A short work of fiction which is entertaining, easy to read, somewhat gory, and has a serious message about the dangers of religious fanaticism.
27 August 2018
Although the author is my eldest son, he never lets me see a word of his writings until they have been published. This is his third book, following “The Monster Hunter’s Handbook” and the graphic novel “Jihad Squad.”
It is a work of fiction and apart from seeing the cover and the blurb on the back reproduced below, I had no idea what to expect when I started reading it.
“Clara Mandrake screams in the night, because she knows he's there. The monster lurks in her wardrobe, all fur and teeth and claws. He's coming for her. But will her sanity tear before her flesh?
Fahmaia Hashad hears the words of Allat, the One Goddess. The world shall perish for its sins, unless Fahmaia and her people save it. The cost will be heavy, paid in blood.
Silas Renshaw puts his sword on his belt, and embarks on the career he knows may kill him. That's the life of an apprentice monster hunter. It's too late to turn back now.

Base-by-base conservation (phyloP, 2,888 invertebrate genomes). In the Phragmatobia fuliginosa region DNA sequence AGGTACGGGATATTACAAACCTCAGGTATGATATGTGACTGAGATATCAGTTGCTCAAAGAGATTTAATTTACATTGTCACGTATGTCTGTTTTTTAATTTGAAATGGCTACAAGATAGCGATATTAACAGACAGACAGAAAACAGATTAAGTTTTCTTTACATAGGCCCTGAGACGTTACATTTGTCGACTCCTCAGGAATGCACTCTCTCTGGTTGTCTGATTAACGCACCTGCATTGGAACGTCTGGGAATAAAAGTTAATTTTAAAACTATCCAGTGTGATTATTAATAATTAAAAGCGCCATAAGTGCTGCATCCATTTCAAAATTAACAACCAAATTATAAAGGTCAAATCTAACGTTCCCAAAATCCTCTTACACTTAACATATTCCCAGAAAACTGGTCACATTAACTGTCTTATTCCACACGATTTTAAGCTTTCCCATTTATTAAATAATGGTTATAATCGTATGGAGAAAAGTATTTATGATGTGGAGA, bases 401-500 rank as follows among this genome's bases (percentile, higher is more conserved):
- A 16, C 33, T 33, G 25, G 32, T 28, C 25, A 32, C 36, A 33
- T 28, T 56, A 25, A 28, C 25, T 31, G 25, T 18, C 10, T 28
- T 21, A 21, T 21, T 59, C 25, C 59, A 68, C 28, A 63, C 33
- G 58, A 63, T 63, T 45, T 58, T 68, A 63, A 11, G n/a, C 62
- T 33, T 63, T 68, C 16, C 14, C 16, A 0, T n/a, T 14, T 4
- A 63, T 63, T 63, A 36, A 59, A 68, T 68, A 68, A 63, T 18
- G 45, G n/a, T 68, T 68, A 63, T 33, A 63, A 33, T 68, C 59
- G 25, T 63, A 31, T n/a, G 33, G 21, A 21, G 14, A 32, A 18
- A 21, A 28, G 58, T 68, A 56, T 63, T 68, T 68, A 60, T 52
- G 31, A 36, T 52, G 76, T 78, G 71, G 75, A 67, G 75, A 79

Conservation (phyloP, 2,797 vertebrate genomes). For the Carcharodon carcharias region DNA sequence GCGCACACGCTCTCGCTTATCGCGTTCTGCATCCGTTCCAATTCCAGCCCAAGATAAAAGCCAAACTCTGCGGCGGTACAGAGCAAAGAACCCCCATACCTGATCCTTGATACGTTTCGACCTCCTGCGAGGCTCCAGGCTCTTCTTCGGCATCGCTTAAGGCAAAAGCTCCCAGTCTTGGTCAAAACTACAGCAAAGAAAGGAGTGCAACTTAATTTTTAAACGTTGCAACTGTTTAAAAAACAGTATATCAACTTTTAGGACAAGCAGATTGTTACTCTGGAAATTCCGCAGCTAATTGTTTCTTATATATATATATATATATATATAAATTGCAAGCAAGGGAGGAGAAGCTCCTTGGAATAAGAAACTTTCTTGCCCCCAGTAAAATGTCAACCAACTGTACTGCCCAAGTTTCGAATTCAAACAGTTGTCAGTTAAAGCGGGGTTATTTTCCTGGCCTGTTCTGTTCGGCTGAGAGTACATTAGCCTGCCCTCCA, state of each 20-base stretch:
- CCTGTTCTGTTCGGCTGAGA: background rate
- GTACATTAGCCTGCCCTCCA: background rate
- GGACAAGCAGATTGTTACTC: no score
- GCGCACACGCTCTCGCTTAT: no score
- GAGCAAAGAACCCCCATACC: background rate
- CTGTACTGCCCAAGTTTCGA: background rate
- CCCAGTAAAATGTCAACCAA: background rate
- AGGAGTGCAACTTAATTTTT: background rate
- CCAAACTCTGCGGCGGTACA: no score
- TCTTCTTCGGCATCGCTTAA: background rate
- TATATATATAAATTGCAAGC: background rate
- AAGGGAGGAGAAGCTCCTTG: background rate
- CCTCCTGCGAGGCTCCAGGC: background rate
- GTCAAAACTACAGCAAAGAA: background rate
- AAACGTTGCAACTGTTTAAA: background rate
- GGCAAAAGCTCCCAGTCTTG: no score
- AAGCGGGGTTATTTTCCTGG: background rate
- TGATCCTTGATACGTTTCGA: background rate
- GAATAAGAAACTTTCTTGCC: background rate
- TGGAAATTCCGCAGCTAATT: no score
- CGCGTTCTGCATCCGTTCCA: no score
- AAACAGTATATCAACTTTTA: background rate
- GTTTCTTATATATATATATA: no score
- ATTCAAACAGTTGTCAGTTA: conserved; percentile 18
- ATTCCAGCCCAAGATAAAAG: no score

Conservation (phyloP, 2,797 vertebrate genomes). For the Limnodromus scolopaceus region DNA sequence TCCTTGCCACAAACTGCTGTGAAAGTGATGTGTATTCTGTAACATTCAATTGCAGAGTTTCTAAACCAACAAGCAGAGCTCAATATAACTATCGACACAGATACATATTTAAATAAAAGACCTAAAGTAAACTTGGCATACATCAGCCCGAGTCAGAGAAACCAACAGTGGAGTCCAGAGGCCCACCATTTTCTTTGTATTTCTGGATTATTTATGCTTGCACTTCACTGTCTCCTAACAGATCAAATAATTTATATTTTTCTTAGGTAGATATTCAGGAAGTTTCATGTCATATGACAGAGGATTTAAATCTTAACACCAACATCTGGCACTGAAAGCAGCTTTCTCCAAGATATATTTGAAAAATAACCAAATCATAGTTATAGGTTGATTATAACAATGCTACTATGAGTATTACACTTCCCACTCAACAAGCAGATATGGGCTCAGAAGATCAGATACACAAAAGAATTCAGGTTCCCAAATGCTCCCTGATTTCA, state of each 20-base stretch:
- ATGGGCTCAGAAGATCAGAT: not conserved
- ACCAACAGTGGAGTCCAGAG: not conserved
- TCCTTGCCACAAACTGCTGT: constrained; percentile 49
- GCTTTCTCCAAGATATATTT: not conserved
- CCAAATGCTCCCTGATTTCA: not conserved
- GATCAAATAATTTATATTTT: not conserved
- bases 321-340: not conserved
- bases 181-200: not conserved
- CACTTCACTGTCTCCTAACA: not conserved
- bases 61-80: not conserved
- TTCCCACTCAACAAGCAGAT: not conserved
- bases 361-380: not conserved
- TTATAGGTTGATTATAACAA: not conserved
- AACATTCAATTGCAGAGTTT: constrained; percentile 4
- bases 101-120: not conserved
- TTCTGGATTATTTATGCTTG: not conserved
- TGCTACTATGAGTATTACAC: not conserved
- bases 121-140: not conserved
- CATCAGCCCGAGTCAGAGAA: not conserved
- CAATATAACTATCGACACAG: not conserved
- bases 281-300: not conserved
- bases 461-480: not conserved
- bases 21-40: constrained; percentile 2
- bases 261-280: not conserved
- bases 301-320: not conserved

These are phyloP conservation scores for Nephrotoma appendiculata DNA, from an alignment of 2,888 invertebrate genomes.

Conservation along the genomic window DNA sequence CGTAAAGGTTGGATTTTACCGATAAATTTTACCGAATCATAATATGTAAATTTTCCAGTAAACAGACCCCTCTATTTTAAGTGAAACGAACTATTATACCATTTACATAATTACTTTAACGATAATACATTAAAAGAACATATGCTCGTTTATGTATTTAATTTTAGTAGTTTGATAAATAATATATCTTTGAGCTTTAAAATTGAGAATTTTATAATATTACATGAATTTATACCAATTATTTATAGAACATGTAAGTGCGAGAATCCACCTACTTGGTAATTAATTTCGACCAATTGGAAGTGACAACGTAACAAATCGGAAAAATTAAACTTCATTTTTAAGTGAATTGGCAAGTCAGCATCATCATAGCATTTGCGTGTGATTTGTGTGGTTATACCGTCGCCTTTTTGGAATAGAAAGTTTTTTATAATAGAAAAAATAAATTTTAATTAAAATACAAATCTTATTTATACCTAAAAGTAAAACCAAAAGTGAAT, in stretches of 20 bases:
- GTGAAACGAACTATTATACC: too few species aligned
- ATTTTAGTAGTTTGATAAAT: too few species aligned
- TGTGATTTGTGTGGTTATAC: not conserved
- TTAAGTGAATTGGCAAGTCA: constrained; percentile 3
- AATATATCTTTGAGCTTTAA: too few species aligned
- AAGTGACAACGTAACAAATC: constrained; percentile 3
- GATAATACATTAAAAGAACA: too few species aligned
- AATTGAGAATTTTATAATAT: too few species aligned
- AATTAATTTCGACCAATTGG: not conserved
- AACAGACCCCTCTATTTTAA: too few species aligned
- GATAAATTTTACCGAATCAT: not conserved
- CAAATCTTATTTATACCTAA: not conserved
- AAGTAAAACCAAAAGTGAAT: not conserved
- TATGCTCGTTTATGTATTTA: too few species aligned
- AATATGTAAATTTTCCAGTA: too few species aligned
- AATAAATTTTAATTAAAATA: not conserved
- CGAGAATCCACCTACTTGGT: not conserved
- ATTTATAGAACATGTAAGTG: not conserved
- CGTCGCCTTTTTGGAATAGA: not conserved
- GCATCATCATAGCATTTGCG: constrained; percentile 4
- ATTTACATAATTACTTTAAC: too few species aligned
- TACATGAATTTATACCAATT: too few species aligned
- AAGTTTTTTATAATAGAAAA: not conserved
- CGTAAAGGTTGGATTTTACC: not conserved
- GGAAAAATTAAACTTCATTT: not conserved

The hunter. The fanatic. The child in the darkness. Their paths weave through blood and cries and corpses, beneath the glare of gods and monsters.”
Since this is a work of fiction, I do not want to risk spoiling the plot for readers.
I finished the book fairly quickly as bedtime reading over a few days using the Kindle app on my iPad. The paperback hard-copy is 331 pages of well spaced text.
It passes the first test of any work of fiction. That is, do you want to turn the next page? Once I started reading it, I perpetually wanted to know what happens next. Some of the scenes were particularly enthralling, especially the large-scale town brawl!
It is hard to pin down precisely when and where the book is set. It is clearly planet Earth, albeit influenced by magic. Geographically, the location feels like Britain or northern Europe (or indeed North America) in terms of climate, at least as far as the environment of Clara Mandrake and Silas Renshaw mentioned above are concerned. However, the adjacent culture of Fahmaia Hashad feels more like Arabia.
The body count is enormous, but provided you are not squeamish about fictional characters being killed off, I think almost everyone will enjoy reading it. There is also an underlying serious message about the dangers of certain types of religious beliefs.